The relativity of simultaneity, which is the most important subject of this book, comprises the basic understanding achieved by the theory of relativity. It is conceivable that the relativity of simultaneity will be re-theorized in the future from other perspectives, but it is unthinkable that the relativity of simultaneity will return to the level of Newtonian dynamics, just as the Copernican system will not return to the Ptolemaic system. For this reason, I placed the relativity of simultaneity as the base of time examinations.
   However, if physicists do nothing but describe physical time in a physical manner, philosophical frustration just mounts. I intend to examine time, including the psychological time, in accordance with monism. To conduct such an analysis, it is necessary to present and reconstruct bird’s-eye world models separately from the world of our mind, even if the bird’s-eye model is inadequate. It is inevitable that the reconstructed mind and the real mind are different. Recognizing the correspondence relationship between these two types of mind is just possible, and I accept that. It is significant to sense the connection between the mind and the universe through the reconstruction process. This attitude is much more modest thinking than to blindly make up something sacred.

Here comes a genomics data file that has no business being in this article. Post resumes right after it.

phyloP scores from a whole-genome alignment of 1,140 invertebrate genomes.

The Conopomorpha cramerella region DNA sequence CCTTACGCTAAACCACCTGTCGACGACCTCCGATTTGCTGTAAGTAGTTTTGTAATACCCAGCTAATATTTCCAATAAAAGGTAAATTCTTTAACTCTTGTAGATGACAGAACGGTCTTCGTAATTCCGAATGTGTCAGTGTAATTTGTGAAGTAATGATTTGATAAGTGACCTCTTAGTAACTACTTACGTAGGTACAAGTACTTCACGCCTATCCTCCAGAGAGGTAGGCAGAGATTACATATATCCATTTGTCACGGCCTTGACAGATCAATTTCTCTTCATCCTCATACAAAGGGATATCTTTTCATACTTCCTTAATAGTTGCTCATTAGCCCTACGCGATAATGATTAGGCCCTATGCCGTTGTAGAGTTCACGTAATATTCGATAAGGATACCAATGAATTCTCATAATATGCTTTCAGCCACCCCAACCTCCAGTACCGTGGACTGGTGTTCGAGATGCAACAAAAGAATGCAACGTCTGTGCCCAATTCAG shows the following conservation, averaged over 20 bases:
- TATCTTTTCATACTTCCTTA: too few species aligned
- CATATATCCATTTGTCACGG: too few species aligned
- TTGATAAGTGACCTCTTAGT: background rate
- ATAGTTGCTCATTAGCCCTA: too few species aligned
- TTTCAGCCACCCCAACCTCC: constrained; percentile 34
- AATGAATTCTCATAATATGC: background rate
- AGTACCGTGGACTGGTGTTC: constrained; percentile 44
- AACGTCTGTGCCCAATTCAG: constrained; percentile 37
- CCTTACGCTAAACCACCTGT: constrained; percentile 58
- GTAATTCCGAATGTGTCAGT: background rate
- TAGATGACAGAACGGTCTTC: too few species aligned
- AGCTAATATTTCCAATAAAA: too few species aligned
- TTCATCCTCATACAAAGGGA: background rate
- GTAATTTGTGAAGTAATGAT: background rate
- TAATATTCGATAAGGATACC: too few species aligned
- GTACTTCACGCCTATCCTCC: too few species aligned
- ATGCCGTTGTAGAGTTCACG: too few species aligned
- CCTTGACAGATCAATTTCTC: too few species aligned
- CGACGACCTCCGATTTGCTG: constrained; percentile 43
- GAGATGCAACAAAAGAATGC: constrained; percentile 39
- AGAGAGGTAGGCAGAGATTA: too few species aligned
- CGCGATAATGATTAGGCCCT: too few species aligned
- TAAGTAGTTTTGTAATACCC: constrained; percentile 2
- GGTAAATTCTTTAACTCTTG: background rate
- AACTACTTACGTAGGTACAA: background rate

(*1) individual qualitative feelings of subjective, conscious experience.